“All you see at the terminals are just the physical results of what has already been pre-planned by the guys in ICU,” Banjo pointed out.

The customer, the king

While the company was undergoing internal self-disruption in the early days, the customer-facing side of things also improved. First, terminals got upgraded to feature state-of-the-art functionality. Among the most visible of these upgrades is the ultra-modern bus terminal in Jibowu, Lagos.

A visit to the terminal reveals that it is complete with well-labeled platforms and other customer-focused features, including provisions for customers to walk in and book tickets with little or no human intervention.

In 2015, a new website was launched to allow passengers book tickets and reserve a preferred seating position online. Taking things a step further, a mobile app was launched (for both Android and iOS) in 2016 to not only enable booking of tickets on the go, but also to power new features aimed at customer comfort.

Because every facet of the business (including the mobile app which is apparently now responsible for over 80% of all online bookings) is integrated with GIG Mobility, the ICU can tell how many intending passengers are booked for certain scheduled routes and advise on supply and demand dynamics.

“In those days, we would have to wait until the next day before we realised which terminals had excess vehicles and which didn’t have enough,” recalls a member of the operations team.

“But with this system, we are able to redistribute efficiently ahead of next day operations”.

So as long as they arrive at terminals no later than 30 minutes before departure, or at designated pick-up points on time, passengers are now assured of not having to waste precious man hour waiting. .

“Being at the mercy of Nigerian roads, one can only do so much towards ensuring passenger satisfaction, safety, and comfort. However, I am told that GIG Mobility not only enables the operations team monitor and caution over-speeding drivers, they can also control vehicle speed remotely”, an observer noted.

Business Hallmark also learnt that in the undesirable event that a vehicle breaks down, being inactive over a certain threshold period the ICU is alerted. With patrol vehicles strategically positioned along major routes, the GIG Rapid Response Unit can then be deployed to address the situation.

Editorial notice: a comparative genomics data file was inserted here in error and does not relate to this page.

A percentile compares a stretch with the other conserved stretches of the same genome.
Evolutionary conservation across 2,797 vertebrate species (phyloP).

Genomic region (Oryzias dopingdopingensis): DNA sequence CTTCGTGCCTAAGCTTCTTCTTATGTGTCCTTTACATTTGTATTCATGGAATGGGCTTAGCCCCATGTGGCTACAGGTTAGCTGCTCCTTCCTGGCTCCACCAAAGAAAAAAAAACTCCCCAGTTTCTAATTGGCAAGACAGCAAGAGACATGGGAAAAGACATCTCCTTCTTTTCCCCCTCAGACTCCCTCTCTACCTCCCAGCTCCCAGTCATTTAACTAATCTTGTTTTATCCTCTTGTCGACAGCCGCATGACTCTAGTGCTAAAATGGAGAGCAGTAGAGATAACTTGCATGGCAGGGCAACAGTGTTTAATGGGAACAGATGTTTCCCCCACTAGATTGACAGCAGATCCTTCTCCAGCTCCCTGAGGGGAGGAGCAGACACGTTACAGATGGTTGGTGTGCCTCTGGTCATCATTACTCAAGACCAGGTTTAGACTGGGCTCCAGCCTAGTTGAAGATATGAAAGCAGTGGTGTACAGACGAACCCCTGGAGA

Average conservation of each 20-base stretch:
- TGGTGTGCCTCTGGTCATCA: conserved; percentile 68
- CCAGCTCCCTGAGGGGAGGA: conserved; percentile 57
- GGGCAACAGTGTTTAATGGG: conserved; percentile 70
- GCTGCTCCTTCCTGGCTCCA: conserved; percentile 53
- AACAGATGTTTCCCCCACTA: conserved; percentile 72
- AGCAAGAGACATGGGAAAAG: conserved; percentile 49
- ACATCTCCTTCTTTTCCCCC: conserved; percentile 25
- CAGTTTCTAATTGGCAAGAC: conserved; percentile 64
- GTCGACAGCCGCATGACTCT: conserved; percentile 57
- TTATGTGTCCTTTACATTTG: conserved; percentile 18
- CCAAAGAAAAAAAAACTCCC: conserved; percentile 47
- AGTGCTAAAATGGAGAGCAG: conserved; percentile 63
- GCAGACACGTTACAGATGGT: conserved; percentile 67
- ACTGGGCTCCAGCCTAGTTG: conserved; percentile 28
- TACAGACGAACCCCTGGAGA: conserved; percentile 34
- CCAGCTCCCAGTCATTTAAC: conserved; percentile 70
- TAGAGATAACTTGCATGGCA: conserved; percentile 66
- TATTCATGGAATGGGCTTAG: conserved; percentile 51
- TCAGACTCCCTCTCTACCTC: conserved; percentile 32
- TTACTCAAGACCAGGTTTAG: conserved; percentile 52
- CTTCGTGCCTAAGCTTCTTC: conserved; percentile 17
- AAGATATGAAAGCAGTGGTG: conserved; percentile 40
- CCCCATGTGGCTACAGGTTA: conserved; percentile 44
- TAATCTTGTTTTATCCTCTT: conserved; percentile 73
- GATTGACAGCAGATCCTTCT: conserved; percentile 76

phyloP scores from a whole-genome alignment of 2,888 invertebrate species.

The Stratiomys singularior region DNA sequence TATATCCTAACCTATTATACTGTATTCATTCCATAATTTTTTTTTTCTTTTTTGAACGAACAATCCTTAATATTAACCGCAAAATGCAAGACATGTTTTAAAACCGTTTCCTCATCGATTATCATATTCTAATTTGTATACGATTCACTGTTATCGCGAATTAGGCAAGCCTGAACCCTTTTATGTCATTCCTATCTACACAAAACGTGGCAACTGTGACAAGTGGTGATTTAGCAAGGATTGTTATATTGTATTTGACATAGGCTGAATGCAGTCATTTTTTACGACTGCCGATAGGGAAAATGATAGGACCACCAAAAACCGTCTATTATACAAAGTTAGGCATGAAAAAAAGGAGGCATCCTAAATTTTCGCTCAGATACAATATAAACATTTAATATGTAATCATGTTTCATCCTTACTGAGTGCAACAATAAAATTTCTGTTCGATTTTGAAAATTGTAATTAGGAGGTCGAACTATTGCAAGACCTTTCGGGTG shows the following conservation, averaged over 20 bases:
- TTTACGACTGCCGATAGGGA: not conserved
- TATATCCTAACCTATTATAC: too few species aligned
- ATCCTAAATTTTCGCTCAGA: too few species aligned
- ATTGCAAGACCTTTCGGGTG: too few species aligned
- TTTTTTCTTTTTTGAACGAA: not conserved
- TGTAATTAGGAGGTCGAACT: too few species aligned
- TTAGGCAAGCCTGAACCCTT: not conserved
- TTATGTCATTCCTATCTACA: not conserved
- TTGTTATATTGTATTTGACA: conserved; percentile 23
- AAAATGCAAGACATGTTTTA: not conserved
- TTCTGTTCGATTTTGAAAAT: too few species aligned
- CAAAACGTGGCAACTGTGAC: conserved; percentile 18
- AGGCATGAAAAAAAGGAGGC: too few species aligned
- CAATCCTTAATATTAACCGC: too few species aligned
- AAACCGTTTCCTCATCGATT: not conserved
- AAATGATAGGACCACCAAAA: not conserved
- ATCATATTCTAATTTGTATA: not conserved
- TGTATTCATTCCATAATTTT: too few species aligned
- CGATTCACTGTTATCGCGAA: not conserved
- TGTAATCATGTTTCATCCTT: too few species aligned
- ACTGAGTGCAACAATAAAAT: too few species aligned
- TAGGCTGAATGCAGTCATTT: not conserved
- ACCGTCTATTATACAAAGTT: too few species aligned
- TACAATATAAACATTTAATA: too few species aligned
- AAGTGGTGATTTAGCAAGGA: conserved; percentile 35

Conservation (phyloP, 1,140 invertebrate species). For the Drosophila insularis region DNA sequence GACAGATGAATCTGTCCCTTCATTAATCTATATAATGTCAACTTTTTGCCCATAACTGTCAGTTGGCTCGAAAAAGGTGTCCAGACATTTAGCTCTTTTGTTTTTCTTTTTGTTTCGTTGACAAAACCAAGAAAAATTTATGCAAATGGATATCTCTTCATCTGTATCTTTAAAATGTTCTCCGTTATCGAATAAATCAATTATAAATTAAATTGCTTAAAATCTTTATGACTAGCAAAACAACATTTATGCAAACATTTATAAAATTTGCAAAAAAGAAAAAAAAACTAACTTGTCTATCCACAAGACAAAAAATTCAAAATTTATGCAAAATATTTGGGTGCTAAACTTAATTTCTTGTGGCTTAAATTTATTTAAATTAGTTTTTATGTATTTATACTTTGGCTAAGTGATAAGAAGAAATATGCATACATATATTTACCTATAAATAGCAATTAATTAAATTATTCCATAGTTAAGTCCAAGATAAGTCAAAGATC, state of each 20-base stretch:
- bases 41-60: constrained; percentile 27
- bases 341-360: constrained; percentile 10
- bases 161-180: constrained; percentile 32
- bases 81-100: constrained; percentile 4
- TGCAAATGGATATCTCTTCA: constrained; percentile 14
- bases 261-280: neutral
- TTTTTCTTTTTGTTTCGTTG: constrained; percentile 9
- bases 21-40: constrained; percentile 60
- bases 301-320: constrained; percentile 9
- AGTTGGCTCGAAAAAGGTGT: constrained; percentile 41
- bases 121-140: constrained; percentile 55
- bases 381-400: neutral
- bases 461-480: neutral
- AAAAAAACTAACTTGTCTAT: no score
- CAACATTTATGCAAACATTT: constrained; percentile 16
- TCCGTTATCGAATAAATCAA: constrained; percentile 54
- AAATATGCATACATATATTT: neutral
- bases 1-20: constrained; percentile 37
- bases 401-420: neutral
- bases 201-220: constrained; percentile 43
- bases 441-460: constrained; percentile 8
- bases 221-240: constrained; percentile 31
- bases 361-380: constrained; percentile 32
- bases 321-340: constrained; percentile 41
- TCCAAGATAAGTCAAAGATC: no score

A manifest can then be generated by the GIG call centre so that agents immediately begin pacifying passengers while the company arranges entertainment, a trans-load, temporary accommodation and even refunds where necessary.

Some of the GIGM regular passengers speak on why the carrier remains their favourite.

Mrs. Ebere Iwuchukwu, said the transporter has succeeded in killing the African= time syndrome. “Their time is their time. Even if it’s only two or three passengers that are around, once it is takeoff time, the bus zooms off”, she said.

“Passengers who miss their bus on account of late arrival to the terminal aremade to pay extra in order to board another bus .“

Another customer, Benson Eneworo, notes, “God Is Good Motors does not over-speed. Their drivers are well trained and disciplined.”

“Once I want to travel by road, I go for God Is Good because you see a level of decency that makes you feel as though you’re dealing with an airline”, said Mr. Patrick James.

Victor Anyanwu, an undergraduate, is also satisfied with the services of GIGM. He, however, cautioned that the company should also be mindful of the fact that “some of their ultramodern terminals are begging for facelift.”